of a Scarab
in ancient Egyptian
has the phonetic
value of (k)hpr
(the adopted pronounciaton is Kheper
, with vowels
added). It acts as an ideogram
for the following words:
Further, while not acting as an ideogram in this context, Kheper adds its phonetic value to the name of the god Khepri, the first stage of the sun god - that of the sun just risen. The word also has phonetic associations with:
The Scarab, or dung-beatle, hieroglyph has gained a somewhat misunderstood status in a modern context, being misinterpreted in all sorts of fun ways - most recently in the Hollywood film The Mummy (which we all knew was going to be terrible, but went to see anyway) as a flesh eating torture device/home protection tool.
The Scarab is an important symbol in both the Egpyian language and theology - it many respects the Scarab is symbolic of the entire Egyptian religious system and cosmology. As an ideogram it is seen frequently on ritual garb as a broach/amulet, throughout the Egypian Book of the Dead and as a focal piece on sarcophagi.
The symbolic importance comes from the activity of dung-beatle and its interpretation by the Egyptians. The dung-beatle spends a substantial part of its life rolling balls of dung as a nest for its eggs. The original dung-beatle then dies, and a new beatle hatches out of the rolled dung. The Egyptians, ignorant of the eggs part, saw the creation of the dung ball as a burial ritual - the dung itself as a repository for the beatle's spirit from which the beatle rises from again.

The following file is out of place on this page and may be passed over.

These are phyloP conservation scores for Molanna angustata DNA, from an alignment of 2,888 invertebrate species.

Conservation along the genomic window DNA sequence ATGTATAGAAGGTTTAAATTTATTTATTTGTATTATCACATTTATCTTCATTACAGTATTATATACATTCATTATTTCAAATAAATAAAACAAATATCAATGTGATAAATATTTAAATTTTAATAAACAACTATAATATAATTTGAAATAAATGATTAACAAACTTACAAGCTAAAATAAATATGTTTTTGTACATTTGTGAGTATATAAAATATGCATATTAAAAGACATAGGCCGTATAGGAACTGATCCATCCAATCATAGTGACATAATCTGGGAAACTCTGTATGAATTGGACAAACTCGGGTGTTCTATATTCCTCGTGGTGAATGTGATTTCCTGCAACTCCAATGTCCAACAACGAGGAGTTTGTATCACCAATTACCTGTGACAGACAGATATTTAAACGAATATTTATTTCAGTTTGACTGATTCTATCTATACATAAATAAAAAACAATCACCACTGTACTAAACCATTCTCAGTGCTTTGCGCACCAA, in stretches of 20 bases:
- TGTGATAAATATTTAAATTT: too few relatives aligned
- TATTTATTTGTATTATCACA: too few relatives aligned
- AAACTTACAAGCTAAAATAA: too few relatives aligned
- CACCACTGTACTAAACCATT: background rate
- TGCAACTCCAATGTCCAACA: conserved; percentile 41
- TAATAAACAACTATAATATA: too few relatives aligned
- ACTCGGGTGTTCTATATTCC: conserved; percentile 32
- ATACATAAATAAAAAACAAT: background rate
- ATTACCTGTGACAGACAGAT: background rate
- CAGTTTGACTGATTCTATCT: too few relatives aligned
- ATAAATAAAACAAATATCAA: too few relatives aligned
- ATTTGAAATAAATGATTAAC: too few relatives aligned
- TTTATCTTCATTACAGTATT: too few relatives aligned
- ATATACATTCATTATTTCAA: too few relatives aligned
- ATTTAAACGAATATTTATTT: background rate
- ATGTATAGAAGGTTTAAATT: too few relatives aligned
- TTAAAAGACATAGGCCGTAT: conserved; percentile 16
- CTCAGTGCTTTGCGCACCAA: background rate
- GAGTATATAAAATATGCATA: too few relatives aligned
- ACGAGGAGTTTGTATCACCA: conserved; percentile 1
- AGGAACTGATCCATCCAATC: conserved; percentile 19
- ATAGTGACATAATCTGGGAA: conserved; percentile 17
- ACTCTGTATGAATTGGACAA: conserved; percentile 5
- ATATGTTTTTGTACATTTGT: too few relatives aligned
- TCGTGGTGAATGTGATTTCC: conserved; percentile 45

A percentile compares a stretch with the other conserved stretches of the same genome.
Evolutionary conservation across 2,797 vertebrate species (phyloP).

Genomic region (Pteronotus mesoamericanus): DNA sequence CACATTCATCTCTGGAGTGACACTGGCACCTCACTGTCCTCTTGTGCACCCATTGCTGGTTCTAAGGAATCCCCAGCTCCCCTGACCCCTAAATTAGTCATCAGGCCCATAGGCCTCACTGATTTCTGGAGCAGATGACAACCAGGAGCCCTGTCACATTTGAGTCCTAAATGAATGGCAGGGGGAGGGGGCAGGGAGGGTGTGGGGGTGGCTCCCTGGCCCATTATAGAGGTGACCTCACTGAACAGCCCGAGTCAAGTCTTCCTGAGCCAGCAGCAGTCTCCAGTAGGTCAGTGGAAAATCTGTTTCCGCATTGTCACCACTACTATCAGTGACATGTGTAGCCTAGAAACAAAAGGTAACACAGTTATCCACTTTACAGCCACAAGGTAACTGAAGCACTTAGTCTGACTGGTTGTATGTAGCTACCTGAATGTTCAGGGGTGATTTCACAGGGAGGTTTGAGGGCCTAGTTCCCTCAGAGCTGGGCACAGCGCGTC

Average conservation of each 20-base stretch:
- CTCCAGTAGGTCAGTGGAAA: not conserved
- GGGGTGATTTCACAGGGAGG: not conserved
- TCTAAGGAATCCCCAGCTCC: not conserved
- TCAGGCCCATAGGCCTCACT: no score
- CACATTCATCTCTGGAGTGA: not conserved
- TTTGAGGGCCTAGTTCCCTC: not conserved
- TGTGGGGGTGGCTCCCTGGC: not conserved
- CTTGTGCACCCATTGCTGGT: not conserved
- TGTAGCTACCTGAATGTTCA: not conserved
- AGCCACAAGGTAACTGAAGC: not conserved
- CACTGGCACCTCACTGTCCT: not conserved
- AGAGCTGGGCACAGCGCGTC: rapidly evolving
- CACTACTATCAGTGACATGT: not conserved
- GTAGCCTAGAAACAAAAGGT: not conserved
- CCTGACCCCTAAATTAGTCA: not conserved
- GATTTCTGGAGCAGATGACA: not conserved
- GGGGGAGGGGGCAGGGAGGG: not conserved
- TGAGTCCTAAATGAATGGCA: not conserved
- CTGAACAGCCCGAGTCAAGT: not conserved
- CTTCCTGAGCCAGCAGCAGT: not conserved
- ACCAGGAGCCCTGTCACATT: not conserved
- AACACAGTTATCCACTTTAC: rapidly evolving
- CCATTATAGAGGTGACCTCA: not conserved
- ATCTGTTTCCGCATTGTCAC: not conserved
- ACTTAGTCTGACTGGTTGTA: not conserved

Thus, the Scarab became associated with the process of self-generation (or sometimes regeneration), the ball of dung itself became variously associated with the disk of the sun (which died every night and was reborn anew every morning as Khepri), the subterranean world (the waiting stage for the sun between lives, during the night) and also a protective device in the form of an amulet that was placed over the heart after death to carry both the spirit and magical formulas into the next life.
Gardiner, A.H. Egyptian Grammar London, 1969.
Betro, Maria HieroglyphicsNew York, 1995.